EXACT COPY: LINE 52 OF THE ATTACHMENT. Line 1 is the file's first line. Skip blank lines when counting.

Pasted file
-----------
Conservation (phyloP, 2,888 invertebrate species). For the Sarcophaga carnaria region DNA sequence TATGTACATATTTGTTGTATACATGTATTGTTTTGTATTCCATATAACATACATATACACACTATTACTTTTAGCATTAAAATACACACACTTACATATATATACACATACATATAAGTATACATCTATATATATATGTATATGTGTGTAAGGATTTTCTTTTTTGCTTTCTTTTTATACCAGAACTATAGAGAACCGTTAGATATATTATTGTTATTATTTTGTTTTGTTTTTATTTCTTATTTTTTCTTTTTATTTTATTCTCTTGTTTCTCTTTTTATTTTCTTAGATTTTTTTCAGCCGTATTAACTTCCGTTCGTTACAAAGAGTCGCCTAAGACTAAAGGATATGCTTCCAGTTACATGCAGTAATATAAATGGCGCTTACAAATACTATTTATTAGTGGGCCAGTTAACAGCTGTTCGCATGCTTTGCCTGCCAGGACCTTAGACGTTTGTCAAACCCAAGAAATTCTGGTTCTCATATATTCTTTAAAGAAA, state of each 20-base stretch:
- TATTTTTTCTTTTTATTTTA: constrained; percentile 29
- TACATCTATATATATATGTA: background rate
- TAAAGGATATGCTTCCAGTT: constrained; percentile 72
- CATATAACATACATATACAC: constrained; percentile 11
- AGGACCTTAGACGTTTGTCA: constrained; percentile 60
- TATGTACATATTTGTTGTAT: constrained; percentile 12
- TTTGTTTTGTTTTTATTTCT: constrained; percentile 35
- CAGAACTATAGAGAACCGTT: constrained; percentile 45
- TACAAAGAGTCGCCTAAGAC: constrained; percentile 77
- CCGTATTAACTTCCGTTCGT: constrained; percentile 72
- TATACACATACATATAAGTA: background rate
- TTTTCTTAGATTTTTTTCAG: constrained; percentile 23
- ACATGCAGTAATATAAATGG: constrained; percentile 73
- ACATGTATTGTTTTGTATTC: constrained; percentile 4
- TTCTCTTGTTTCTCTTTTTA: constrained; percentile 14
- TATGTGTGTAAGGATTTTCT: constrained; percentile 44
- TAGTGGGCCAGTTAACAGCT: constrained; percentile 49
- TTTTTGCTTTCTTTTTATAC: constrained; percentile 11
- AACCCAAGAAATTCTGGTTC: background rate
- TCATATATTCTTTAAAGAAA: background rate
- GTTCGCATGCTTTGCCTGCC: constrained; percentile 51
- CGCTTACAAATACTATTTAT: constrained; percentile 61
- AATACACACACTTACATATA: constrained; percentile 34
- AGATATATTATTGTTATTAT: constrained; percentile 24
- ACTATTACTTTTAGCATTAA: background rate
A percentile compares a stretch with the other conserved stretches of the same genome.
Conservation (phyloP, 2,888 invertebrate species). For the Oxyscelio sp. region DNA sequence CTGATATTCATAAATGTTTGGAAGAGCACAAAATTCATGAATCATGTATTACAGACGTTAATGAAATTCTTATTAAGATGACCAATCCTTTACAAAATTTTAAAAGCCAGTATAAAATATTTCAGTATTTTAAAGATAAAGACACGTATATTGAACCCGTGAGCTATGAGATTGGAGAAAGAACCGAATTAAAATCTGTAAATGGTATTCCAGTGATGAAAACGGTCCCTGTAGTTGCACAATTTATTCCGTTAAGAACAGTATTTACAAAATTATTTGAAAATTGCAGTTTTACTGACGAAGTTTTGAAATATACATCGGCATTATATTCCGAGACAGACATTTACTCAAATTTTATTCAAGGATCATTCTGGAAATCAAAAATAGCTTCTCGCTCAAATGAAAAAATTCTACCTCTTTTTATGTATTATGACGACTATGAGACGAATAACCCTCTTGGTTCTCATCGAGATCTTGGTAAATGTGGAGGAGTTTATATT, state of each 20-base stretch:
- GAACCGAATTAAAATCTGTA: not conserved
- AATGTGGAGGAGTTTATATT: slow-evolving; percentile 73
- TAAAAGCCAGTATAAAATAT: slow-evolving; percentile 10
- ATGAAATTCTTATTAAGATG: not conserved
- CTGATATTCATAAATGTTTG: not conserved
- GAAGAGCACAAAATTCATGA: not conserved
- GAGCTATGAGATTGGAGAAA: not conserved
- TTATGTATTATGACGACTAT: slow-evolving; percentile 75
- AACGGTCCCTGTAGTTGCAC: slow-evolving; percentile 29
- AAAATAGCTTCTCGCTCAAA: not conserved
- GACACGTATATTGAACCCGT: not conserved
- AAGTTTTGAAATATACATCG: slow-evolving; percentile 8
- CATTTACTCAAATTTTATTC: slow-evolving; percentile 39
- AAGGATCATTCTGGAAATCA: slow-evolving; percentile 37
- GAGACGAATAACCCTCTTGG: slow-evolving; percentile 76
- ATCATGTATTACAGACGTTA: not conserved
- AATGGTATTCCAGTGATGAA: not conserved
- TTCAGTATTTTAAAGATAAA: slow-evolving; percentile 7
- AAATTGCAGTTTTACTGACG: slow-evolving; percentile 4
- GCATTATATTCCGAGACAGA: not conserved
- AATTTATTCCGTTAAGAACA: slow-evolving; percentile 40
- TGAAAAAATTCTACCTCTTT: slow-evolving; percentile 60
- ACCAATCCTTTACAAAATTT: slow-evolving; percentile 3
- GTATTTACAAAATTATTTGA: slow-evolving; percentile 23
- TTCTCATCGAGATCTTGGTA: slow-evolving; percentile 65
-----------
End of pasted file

- GTATTTACAAAATTATTTGA: slow-evolving; percentile 23